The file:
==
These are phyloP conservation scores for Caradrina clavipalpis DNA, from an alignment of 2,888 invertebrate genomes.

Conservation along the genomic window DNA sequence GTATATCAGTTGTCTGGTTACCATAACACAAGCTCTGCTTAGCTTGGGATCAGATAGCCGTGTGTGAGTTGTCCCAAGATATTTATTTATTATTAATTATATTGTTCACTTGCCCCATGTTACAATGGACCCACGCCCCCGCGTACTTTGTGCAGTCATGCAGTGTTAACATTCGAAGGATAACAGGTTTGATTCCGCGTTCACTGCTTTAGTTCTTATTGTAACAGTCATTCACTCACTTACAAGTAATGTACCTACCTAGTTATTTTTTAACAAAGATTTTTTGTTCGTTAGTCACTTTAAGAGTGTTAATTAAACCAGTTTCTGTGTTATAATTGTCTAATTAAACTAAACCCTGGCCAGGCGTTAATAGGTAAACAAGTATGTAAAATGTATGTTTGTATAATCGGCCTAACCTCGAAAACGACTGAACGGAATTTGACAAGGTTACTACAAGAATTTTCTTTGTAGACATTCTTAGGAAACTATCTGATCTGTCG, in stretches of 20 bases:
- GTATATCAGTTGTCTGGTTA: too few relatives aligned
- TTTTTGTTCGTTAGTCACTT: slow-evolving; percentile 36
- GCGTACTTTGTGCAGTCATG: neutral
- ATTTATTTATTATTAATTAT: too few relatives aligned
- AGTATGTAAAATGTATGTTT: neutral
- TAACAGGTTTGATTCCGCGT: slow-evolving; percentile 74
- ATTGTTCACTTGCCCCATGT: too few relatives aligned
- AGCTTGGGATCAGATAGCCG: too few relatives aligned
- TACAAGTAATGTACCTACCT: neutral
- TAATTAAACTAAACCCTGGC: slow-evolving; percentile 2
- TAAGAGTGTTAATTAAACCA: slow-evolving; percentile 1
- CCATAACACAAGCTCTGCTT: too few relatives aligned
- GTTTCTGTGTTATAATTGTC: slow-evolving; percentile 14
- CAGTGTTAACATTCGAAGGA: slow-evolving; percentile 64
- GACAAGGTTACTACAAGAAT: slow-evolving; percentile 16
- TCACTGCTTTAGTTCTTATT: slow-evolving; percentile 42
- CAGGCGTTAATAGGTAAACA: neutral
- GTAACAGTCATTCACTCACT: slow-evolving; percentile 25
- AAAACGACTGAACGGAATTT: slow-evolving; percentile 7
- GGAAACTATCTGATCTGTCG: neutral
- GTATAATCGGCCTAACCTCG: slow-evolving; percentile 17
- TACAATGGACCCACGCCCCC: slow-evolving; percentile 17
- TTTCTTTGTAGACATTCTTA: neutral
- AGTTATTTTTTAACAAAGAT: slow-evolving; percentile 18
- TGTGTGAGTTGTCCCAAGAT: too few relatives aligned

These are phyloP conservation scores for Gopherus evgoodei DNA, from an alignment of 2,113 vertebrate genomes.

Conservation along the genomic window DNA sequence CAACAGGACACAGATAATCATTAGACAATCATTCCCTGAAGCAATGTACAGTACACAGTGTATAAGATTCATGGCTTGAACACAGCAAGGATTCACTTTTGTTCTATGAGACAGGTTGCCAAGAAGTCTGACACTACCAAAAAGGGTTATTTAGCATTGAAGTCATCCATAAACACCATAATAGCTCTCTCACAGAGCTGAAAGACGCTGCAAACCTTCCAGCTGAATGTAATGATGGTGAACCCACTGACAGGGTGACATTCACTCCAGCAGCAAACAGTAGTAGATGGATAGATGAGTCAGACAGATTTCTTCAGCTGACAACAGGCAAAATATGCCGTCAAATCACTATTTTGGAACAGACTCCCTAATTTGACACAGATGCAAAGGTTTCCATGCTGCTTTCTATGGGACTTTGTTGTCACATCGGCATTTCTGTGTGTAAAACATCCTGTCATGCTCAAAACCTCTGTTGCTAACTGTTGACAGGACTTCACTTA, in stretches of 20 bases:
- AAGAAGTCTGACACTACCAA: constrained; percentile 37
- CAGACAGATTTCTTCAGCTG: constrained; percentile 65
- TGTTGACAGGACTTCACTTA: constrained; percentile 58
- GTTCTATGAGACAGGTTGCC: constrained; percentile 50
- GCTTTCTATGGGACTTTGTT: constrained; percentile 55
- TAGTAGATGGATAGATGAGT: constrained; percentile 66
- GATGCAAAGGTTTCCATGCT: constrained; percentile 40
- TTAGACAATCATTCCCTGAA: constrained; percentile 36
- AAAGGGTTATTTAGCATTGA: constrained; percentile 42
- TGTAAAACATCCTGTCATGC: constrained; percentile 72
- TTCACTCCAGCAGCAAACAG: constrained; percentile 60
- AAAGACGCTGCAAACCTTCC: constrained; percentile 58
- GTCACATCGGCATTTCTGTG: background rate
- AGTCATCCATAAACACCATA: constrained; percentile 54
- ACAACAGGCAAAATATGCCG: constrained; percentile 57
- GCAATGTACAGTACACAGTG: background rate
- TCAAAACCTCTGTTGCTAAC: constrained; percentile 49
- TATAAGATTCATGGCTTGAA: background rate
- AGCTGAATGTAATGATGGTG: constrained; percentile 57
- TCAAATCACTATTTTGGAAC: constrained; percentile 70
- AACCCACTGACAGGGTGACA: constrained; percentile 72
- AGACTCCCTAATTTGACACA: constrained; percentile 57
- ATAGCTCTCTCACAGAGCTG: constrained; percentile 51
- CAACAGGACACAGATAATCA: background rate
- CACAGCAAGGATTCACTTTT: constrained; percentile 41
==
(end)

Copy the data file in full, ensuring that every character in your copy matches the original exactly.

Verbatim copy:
These are phyloP conservation scores for Caradrina clavipalpis DNA, from an alignment of 2,888 invertebrate genomes.

Conservation along the genomic window DNA sequence GTATATCAGTTGTCTGGTTACCATAACACAAGCTCTGCTTAGCTTGGGATCAGATAGCCGTGTGTGAGTTGTCCCAAGATATTTATTTATTATTAATTATATTGTTCACTTGCCCCATGTTACAATGGACCCACGCCCCCGCGTACTTTGTGCAGTCATGCAGTGTTAACATTCGAAGGATAACAGGTTTGATTCCGCGTTCACTGCTTTAGTTCTTATTGTAACAGTCATTCACTCACTTACAAGTAATGTACCTACCTAGTTATTTTTTAACAAAGATTTTTTGTTCGTTAGTCACTTTAAGAGTGTTAATTAAACCAGTTTCTGTGTTATAATTGTCTAATTAAACTAAACCCTGGCCAGGCGTTAATAGGTAAACAAGTATGTAAAATGTATGTTTGTATAATCGGCCTAACCTCGAAAACGACTGAACGGAATTTGACAAGGTTACTACAAGAATTTTCTTTGTAGACATTCTTAGGAAACTATCTGATCTGTCG, in stretches of 20 bases:
- GTATATCAGTTGTCTGGTTA: too few relatives aligned
- TTTTTGTTCGTTAGTCACTT: slow-evolving; percentile 36
- GCGTACTTTGTGCAGTCATG: neutral
- ATTTATTTATTATTAATTAT: too few relatives aligned
- AGTATGTAAAATGTATGTTT: neutral
- TAACAGGTTTGATTCCGCGT: slow-evolving; percentile 74
- ATTGTTCACTTGCCCCATGT: too few relatives aligned
- AGCTTGGGATCAGATAGCCG: too few relatives aligned
- TACAAGTAATGTACCTACCT: neutral
- TAATTAAACTAAACCCTGGC: slow-evolving; percentile 2
- TAAGAGTGTTAATTAAACCA: slow-evolving; percentile 1
- CCATAACACAAGCTCTGCTT: too few relatives aligned
- GTTTCTGTGTTATAATTGTC: slow-evolving; percentile 14
- CAGTGTTAACATTCGAAGGA: slow-evolving; percentile 64
- GACAAGGTTACTACAAGAAT: slow-evolving; percentile 16
- TCACTGCTTTAGTTCTTATT: slow-evolving; percentile 42
- CAGGCGTTAATAGGTAAACA: neutral
- GTAACAGTCATTCACTCACT: slow-evolving; percentile 25
- AAAACGACTGAACGGAATTT: slow-evolving; percentile 7
- GGAAACTATCTGATCTGTCG: neutral
- GTATAATCGGCCTAACCTCG: slow-evolving; percentile 17
- TACAATGGACCCACGCCCCC: slow-evolving; percentile 17
- TTTCTTTGTAGACATTCTTA: neutral
- AGTTATTTTTTAACAAAGAT: slow-evolving; percentile 18
- TGTGTGAGTTGTCCCAAGAT: too few relatives aligned

These are phyloP conservation scores for Gopherus evgoodei DNA, from an alignment of 2,113 vertebrate genomes.

Conservation along the genomic window DNA sequence CAACAGGACACAGATAATCATTAGACAATCATTCCCTGAAGCAATGTACAGTACACAGTGTATAAGATTCATGGCTTGAACACAGCAAGGATTCACTTTTGTTCTATGAGACAGGTTGCCAAGAAGTCTGACACTACCAAAAAGGGTTATTTAGCATTGAAGTCATCCATAAACACCATAATAGCTCTCTCACAGAGCTGAAAGACGCTGCAAACCTTCCAGCTGAATGTAATGATGGTGAACCCACTGACAGGGTGACATTCACTCCAGCAGCAAACAGTAGTAGATGGATAGATGAGTCAGACAGATTTCTTCAGCTGACAACAGGCAAAATATGCCGTCAAATCACTATTTTGGAACAGACTCCCTAATTTGACACAGATGCAAAGGTTTCCATGCTGCTTTCTATGGGACTTTGTTGTCACATCGGCATTTCTGTGTGTAAAACATCCTGTCATGCTCAAAACCTCTGTTGCTAACTGTTGACAGGACTTCACTTA, in stretches of 20 bases:
- AAGAAGTCTGACACTACCAA: constrained; percentile 37
- CAGACAGATTTCTTCAGCTG: constrained; percentile 65
- TGTTGACAGGACTTCACTTA: constrained; percentile 58
- GTTCTATGAGACAGGTTGCC: constrained; percentile 50
- GCTTTCTATGGGACTTTGTT: constrained; percentile 55
- TAGTAGATGGATAGATGAGT: constrained; percentile 66
- GATGCAAAGGTTTCCATGCT: constrained; percentile 40
- TTAGACAATCATTCCCTGAA: constrained; percentile 36
- AAAGGGTTATTTAGCATTGA: constrained; percentile 42
- TGTAAAACATCCTGTCATGC: constrained; percentile 72
- TTCACTCCAGCAGCAAACAG: constrained; percentile 60
- AAAGACGCTGCAAACCTTCC: constrained; percentile 58
- GTCACATCGGCATTTCTGTG: background rate
- AGTCATCCATAAACACCATA: constrained; percentile 54
- ACAACAGGCAAAATATGCCG: constrained; percentile 57
- GCAATGTACAGTACACAGTG: background rate
- TCAAAACCTCTGTTGCTAAC: constrained; percentile 49
- TATAAGATTCATGGCTTGAA: background rate
- AGCTGAATGTAATGATGGTG: constrained; percentile 57
- TCAAATCACTATTTTGGAAC: constrained; percentile 70
- AACCCACTGACAGGGTGACA: constrained; percentile 72
- AGACTCCCTAATTTGACACA: constrained; percentile 57
- ATAGCTCTCTCACAGAGCTG: constrained; percentile 51
- CAACAGGACACAGATAATCA: background rate
- CACAGCAAGGATTCACTTTT: constrained; percentile 41